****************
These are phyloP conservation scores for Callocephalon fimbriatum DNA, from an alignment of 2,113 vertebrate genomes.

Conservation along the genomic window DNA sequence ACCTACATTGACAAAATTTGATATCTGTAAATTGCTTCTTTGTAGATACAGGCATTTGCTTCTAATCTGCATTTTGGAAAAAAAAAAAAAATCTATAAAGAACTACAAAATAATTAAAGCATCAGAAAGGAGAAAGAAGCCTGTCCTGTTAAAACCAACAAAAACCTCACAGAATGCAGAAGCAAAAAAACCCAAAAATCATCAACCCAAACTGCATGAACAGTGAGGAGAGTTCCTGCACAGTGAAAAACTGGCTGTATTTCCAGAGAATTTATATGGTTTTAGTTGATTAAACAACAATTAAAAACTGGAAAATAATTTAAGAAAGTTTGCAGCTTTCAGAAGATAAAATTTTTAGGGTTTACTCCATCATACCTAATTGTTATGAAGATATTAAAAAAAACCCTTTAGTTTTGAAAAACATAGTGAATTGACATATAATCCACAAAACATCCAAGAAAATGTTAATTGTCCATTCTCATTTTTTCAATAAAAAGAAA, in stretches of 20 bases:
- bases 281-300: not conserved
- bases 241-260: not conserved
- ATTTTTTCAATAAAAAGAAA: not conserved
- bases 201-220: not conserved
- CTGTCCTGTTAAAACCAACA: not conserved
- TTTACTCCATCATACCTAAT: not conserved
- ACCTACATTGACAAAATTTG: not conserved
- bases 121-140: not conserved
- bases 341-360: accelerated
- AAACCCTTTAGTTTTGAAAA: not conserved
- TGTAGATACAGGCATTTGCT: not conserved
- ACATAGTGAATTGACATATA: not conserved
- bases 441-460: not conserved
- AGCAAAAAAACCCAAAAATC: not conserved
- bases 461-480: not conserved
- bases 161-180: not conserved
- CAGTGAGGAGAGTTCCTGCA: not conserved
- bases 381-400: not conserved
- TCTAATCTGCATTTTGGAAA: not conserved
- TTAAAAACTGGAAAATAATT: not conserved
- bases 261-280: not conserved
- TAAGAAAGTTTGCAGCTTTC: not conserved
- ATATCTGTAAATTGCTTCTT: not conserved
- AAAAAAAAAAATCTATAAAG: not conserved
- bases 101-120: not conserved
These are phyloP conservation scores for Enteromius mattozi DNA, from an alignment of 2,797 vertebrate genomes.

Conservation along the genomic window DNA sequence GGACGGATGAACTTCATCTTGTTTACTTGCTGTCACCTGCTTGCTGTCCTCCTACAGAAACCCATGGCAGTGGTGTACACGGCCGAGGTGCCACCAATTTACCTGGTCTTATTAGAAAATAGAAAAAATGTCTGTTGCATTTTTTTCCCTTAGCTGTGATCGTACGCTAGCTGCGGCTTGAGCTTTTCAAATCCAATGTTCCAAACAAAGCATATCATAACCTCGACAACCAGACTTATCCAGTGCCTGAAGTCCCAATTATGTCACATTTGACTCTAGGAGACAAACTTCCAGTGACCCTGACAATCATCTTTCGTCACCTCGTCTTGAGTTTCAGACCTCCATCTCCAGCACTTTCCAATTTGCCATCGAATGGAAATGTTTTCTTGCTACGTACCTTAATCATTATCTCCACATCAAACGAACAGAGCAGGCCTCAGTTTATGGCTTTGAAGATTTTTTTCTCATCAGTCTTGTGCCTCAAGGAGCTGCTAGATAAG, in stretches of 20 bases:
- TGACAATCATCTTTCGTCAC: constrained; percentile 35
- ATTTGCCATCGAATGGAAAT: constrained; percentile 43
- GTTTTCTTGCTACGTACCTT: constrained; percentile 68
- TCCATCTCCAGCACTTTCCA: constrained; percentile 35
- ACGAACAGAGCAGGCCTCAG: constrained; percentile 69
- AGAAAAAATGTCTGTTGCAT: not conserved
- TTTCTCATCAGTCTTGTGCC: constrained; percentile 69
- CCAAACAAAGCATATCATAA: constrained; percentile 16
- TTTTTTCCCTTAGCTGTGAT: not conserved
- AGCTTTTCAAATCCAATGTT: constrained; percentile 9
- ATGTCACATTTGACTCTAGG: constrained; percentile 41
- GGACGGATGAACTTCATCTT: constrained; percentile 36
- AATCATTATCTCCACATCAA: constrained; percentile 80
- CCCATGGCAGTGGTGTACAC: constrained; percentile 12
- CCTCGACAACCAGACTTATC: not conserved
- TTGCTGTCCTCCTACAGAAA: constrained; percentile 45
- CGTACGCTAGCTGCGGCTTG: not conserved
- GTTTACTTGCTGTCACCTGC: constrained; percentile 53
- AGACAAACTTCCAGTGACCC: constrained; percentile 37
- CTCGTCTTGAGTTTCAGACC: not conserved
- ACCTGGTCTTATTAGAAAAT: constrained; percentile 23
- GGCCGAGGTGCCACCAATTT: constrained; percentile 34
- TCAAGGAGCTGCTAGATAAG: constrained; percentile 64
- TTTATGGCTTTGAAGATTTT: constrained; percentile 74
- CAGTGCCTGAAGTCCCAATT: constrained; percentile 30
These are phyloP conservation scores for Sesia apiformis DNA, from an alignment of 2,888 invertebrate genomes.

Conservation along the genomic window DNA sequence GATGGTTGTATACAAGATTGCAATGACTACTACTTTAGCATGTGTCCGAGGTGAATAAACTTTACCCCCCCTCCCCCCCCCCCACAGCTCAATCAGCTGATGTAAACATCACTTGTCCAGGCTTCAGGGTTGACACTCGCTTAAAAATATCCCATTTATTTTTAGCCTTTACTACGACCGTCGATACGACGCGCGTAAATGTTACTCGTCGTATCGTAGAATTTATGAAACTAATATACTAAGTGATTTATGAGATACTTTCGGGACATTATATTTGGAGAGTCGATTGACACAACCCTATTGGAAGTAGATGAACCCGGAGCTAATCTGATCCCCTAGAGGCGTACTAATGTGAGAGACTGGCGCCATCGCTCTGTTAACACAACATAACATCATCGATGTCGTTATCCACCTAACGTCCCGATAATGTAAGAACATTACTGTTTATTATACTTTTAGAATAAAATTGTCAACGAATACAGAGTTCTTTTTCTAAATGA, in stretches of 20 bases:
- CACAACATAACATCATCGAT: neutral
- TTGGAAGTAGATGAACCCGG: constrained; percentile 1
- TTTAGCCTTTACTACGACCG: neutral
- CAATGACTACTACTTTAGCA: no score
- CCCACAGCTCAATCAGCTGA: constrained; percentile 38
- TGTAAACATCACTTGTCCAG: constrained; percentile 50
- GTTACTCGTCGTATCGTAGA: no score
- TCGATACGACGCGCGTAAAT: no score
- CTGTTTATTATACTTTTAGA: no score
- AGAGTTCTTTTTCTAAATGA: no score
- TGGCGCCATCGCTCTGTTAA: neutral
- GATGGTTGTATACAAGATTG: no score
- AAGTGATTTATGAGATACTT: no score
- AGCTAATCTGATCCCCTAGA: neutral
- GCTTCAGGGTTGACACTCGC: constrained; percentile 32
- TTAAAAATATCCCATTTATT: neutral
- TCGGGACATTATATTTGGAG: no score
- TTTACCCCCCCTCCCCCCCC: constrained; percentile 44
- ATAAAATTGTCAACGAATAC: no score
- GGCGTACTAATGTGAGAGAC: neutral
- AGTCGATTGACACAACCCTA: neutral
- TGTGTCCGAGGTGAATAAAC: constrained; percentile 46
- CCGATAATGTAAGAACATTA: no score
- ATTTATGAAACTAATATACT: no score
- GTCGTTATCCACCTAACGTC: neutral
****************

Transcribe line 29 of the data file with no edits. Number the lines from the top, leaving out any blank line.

Conservation along the genomic window DNA sequence GGACGGATGAACTTCATCTTGTTTACTTGCTGTCACCTGCTTGCTGTCCTCCTACAGAAACCCATGGCAGTGGTGTACACGGCCGAGGTGCCACCAATTTACCTGGTCTTATTAGAAAATAGAAAAAATGTCTGTTGCATTTTTTTCCCTTAGCTGTGATCGTACGCTAGCTGCGGCTTGAGCTTTTCAAATCCAATGTTCCAAACAAAGCATATCATAACCTCGACAACCAGACTTATCCAGTGCCTGAAGTCCCAATTATGTCACATTTGACTCTAGGAGACAAACTTCCAGTGACCCTGACAATCATCTTTCGTCACCTCGTCTTGAGTTTCAGACCTCCATCTCCAGCACTTTCCAATTTGCCATCGAATGGAAATGTTTTCTTGCTACGTACCTTAATCATTATCTCCACATCAAACGAACAGAGCAGGCCTCAGTTTATGGCTTTGAAGATTTTTTTCTCATCAGTCTTGTGCCTCAAGGAGCTGCTAGATAAG, in stretches of 20 bases: